A few months ago I saw a post on Tumblr that showed an “Electr-O-Matic Book Fortune Teller” that used an Arduino (a computer similar to a Raspberry Pi) to print book recommendations onto receipt paper when people pushed a button. This seemed like a relatively easy project for myself and some other students to use to get experience working with a Raspberry Pi.
The first step was setting up the Raspberry Pi itself. Raspberry Pis run a version of Linux that’s a lot less scary than you might think. We messed up our installation, but you don’t have to do that!
Next we had to set up the mini thermal printer (we bought ours from Adafruit). This involved cutting and stripping some wires, then screwing them into a DC power adapter so we could plug the printer into a power source. Then we installed the printer driver onto the Raspberry Pi.
Once we did that we connected the printer to the Raspberry Pi’s GPIO pins using the included wires and printed off a test page.
Actually, first we wondered why nothing was working once we’d hooked everything up. Turns out you need to plug the HDMI cable into the Raspberry Pi in order to have anything show up on the computer screen. Despite being supposedly intelligent, tech-savvy graduate students, we forgot to do this at least four five times (so far) during this project.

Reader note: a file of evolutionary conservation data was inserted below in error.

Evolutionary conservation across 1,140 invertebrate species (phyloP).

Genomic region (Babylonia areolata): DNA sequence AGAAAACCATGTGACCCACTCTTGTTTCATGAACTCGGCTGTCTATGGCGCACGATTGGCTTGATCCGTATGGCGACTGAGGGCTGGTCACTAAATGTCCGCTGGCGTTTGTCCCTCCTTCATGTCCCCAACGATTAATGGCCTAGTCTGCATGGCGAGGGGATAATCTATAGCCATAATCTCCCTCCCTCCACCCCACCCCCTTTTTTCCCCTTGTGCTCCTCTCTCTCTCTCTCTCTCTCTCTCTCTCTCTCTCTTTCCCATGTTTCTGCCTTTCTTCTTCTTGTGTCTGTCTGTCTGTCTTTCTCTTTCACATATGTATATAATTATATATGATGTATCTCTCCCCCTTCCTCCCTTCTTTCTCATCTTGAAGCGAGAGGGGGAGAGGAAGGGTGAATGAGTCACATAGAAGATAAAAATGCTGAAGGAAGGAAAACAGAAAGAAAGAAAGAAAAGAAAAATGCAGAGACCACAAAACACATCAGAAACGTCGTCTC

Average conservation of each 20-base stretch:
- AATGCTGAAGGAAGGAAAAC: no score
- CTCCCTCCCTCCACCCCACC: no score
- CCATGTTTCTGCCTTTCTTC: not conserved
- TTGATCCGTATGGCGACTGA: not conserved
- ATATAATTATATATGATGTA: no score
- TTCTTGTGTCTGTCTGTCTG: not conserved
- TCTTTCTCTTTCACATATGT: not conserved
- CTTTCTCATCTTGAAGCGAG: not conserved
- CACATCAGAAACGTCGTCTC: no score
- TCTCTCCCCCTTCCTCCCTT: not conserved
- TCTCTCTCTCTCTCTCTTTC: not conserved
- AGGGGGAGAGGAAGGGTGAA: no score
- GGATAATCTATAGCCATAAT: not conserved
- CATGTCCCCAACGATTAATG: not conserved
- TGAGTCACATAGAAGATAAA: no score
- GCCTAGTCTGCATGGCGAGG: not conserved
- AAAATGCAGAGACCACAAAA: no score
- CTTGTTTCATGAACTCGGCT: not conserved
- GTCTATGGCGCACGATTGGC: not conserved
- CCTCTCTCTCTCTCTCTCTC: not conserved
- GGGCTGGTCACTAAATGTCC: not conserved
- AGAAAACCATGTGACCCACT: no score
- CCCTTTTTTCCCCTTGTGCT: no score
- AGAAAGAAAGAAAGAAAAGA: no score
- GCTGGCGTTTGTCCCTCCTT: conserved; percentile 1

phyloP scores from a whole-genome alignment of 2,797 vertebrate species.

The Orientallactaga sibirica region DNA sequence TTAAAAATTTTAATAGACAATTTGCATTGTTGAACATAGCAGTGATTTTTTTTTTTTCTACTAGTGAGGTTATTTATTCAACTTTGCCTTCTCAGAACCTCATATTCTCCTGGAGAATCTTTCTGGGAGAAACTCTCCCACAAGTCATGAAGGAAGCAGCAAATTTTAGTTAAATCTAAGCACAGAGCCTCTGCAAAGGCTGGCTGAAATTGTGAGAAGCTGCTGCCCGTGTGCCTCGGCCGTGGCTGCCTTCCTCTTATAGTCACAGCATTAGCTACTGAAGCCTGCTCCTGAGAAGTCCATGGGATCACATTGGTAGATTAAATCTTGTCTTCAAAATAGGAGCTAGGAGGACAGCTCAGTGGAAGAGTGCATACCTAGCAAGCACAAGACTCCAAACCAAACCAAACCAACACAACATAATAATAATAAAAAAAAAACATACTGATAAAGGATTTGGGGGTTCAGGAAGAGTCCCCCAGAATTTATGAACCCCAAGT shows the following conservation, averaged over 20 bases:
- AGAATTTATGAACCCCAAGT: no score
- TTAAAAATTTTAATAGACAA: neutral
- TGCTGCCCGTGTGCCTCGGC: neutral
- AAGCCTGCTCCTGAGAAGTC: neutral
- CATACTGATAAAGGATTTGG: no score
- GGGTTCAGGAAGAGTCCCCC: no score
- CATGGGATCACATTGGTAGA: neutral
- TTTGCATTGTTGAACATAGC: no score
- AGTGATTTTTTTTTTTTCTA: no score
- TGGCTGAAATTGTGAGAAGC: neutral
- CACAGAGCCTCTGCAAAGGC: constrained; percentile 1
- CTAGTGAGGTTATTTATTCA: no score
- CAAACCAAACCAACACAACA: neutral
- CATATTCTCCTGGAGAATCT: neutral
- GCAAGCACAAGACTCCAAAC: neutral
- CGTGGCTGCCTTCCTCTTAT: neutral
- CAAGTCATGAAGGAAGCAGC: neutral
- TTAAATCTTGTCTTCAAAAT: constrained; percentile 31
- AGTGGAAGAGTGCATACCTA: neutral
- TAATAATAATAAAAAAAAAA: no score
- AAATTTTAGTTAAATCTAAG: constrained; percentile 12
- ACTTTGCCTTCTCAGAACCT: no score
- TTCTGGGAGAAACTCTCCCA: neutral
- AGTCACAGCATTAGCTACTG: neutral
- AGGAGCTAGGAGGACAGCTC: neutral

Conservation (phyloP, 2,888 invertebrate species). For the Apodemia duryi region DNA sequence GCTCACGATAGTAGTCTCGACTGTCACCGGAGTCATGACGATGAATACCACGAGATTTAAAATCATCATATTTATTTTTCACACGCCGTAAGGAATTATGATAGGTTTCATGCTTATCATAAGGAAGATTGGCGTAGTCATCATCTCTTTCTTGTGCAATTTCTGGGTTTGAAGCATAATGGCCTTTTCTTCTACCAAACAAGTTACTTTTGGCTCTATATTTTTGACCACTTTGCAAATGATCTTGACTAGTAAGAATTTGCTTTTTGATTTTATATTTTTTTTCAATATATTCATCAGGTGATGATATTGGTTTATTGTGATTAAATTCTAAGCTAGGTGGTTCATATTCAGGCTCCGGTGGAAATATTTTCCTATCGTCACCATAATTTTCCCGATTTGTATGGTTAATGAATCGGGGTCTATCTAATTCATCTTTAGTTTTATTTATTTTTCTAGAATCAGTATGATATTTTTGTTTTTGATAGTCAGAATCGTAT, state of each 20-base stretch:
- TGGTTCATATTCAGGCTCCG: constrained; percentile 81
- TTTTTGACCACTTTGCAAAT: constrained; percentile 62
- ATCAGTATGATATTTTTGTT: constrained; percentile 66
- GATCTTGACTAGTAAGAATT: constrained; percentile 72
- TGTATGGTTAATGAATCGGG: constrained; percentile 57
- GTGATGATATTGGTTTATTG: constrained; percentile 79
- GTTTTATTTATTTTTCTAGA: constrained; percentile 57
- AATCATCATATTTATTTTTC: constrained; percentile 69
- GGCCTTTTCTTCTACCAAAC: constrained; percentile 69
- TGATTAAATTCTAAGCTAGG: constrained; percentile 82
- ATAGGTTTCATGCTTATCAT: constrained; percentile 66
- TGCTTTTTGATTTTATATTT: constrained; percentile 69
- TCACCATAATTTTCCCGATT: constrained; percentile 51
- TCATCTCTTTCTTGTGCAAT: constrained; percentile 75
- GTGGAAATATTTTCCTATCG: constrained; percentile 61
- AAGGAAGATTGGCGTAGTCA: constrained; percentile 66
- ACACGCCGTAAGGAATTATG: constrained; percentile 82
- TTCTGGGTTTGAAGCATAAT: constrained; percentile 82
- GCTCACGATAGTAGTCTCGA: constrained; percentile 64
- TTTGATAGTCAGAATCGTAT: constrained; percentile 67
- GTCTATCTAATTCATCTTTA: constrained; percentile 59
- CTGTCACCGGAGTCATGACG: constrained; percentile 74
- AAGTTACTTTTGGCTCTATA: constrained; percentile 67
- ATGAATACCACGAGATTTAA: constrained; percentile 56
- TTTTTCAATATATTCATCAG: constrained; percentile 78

Once we had the printer working we started work on hooking up the button. This is a complicated process that involves:
1. Acquiring a button that doesn’t actually have the necessary connectors.
2. Purchasing the wrong resistors.
Of course you can choose not to follow our steps directly and just get the proper pieces the first time. Either way, you then wire everything into a breadboard and connect it to your Raspberry Pi. (Your breadboard doesn’t have to be quite so long, but we ended up using ten resistors instead of one because we originally had the wrong type.)
You’ll then have to install or create a program on the Raspberry Pi that understands when your button has been pushed and tells the printer to print a review. We’ll hopefully have one available on our blog soon! The reviews for our machine are ones that we wrote and include title, author, and a brief description. You could choose to include other information such as ISBNs or call numbers.
Once all of that is done you’ll have a working machine that will print off book recommendations! You’ll probably want to get some sort of box to put everything in, but we’re still working on that.
We haven’t completely finished this project yet, but we’ll be posting updates (and eventually complete instructions) to the ASIS&T at UBC blog! In the future we might expand the machine so that it will have more than one button to allow readers to pick from different genres, moods, or other qualities (books with covers the colour of the buttons?)
We’ll be showing off our machine at the Vancouver Mini Maker Faire on June 7th-8th at the PNE, you should come by and check it out!
About the Author:
Matthew Murray is currently completing a Masters of Library and Information Studies at UBC. He’s a member of ASIS&T at UBC (without whom this project could not have happened!) and is excited about bringing technology like the Raspberry Pi into libraries. He’s probably working on too many projects right now. He also really likes monsters and comic books.